Continuing this blog's long tradition of defending the indefensible, and more recent one of covering scandals in the fashion world, I'm going to have to take LVMH's side over that of Hermès in this battle of the luxury-goods purveyors. That is, I'm not weighing in on the business-ethics aspects of this, which veer towards legal technicalities that one would need one of those JD-MBAs to understand, but rather the cultural question of a big, mean conglomerate taking over a poor little expensive-leather handbag shop. Which is how the head of Hermès is describing this, as a "'cultural fight.'"
We have in one corner LVMH, the fancy-schmancy-stuff empire behind those bags that are emblazoned with LVLVLVLVLVLV, and behind some champagne, and behind a whole lot of other stuff mentioned in the article. In the other, there's a family business, a quaint and humble little workshop that makes aw-shucks products like... the Birkin bag and ridonkulously expensive logo'd scarves. The dude from Hermès "likened [LVMH dude's] incursion to the rape of a beautiful woman," which begins to get at why I'm not sympathetic to the leather-goods-company's cause.
But aside from objectionable word choice, there's the preposterous idea that the folks at Hermès are not in it - "it," remember, being the business of fancy handbags named after celebrities - for the money. That it's all artisanal and about Old Families and How Things Once Were:
One February morning in Pantin, Mr. Dumas pointed to a large Birkin bag that required four Australian marine crocodile skins, instead of the usual three, to obtain a perfectly symmetrical pattern. Such extravagances cost money, but no matter: Hermès artisans never skimp to achieve a lower price point, something they fear that LVMH would press them to do.
“We never discuss price,” Mr. Dumas says. “We are never thinking that we can sell X number of bags if we lowered the cost.”OK. I believe that more attention goes into one of these handbags than, for example, the various tote bags I keep accumulating only to find they're less durable than the plastic bags they ostensibly replace. But we're supposed to believe that an international luxury business does not give consideration to price point? That in the Hermès family, which runs Hermès, "money" is "a subject that is almost taboo"? And we're supposed to think the value of a perfectly symmetrical crocodile handbag is something it's noble to protect?
I mean, on the one hand, I get the whole fine-leather-goods appeal (this purchase changed my life, or at least made me 500% less dowdy, and for anyone in Paris or willing to order something off the Internet that they haven't seen in person, I highly recommend that store, where the gorgeous bags will set you back a whole lot less than the logo'd variety), and that even when the end results are identical, which they aren't always, but are sometimes, there's an aesthetic appeal to the off-the-beaten-path atelier that's lacking from something with a massive flagship on all upscale shopping drags worldwide. But Hermès is not a very good example of that kind of small-scale operation. It's relative small-scale-ness, to the extent it's holding out from conglomerates, is precisely about appealing to wealthy consumers' artisanal-leather-goods fantasies. In other words, about making money.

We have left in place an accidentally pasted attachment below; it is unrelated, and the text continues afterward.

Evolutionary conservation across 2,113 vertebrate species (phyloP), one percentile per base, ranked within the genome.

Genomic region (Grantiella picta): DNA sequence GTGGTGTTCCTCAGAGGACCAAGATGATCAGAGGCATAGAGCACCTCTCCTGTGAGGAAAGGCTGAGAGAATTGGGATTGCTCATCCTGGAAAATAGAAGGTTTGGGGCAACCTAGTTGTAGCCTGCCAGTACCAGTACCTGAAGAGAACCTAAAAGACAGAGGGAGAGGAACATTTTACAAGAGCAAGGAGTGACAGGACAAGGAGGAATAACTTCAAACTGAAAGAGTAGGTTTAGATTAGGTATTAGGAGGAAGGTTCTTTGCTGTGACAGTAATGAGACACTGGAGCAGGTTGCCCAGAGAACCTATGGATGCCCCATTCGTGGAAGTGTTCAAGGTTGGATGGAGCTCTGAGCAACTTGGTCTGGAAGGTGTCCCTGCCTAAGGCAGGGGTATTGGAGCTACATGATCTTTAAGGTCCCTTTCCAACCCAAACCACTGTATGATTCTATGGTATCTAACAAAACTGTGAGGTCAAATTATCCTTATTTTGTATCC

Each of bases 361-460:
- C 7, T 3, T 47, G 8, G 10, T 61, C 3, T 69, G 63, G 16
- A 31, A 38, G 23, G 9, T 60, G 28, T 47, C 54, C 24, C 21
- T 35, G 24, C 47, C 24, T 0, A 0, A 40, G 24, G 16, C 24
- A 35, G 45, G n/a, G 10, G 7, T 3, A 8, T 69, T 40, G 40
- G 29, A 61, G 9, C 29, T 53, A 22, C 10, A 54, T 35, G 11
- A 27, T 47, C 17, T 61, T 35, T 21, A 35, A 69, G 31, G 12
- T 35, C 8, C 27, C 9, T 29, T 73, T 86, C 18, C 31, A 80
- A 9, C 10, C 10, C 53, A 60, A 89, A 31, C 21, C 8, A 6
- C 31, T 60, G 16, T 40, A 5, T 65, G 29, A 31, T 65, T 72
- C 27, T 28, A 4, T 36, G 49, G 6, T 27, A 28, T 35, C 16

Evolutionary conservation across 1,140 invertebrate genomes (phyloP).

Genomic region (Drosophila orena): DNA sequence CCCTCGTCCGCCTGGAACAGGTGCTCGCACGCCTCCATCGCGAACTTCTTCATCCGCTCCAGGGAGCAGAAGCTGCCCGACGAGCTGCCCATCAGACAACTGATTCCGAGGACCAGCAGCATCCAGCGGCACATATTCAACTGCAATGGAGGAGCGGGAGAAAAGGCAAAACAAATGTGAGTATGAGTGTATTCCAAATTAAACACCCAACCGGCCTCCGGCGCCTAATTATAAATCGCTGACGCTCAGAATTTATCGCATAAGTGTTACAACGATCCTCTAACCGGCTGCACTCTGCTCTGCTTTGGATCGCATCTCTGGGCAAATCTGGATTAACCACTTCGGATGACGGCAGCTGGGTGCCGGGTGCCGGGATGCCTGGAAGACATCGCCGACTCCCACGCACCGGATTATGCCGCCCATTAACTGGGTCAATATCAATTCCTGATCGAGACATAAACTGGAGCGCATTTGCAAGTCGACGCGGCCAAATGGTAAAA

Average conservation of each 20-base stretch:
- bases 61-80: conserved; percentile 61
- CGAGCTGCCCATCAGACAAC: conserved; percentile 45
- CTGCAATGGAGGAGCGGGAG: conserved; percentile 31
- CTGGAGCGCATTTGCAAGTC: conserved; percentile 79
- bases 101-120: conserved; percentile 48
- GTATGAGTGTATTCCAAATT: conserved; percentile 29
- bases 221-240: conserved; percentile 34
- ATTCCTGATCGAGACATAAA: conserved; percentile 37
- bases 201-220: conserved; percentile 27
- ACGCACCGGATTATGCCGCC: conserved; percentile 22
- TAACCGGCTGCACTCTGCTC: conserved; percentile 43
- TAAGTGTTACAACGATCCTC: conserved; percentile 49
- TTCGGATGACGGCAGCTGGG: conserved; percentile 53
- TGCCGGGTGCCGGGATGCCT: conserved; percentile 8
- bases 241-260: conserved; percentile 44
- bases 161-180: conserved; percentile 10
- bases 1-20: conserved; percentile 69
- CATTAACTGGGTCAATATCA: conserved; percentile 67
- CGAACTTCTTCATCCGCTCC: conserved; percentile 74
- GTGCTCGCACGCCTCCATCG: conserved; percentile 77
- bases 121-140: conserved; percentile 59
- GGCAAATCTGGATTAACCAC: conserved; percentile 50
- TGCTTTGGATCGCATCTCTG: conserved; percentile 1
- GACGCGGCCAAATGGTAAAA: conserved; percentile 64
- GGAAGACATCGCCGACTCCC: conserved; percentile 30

Hermès's leader, who's not part of The Family but nevertheless has rustic credentials on account of riding his bike "in rural Auvergne, in south-central France, whose rocky peaks form the backbone of the Massif Central," reacted to one of LVMH dude's incursions on his company as follows: "This was not the way business was done, he thought — not in France, and certainly not among gentlemen." Blech, blech, and blech. It's one thing if a company is violating the law. But the notion that because the schmattas you're selling are fancy and worn by fancy types, you're "gentlemen" is just... Are these two men going to duel?
Without going down the paranoid road, and mentioning that the artisanal vs large-scale battle once waged in France as a pretext for heaping piles of anti-Semitism, there's a whiff of something unpleasant about the fact that LVMH's head, though "born and raised in France, [...] is, to his detractors here, something of a brassy American in finely tailored Dior." Or maybe it's just my own aesthetic preference against hypocrisy, which is how I interpret a big-name luxury-goods manufacturer portraying what it does as honorable and disinterested.
Surprise surprise, Hermès now claims to represent "slow fashion." Which is, in principle, a reaction to the fast-paced world of Fashion Today, which as we may recall is what turned Galliano into a drunken anti-Semite, but which apparently also involves having models walk down the runway more slowly than usual.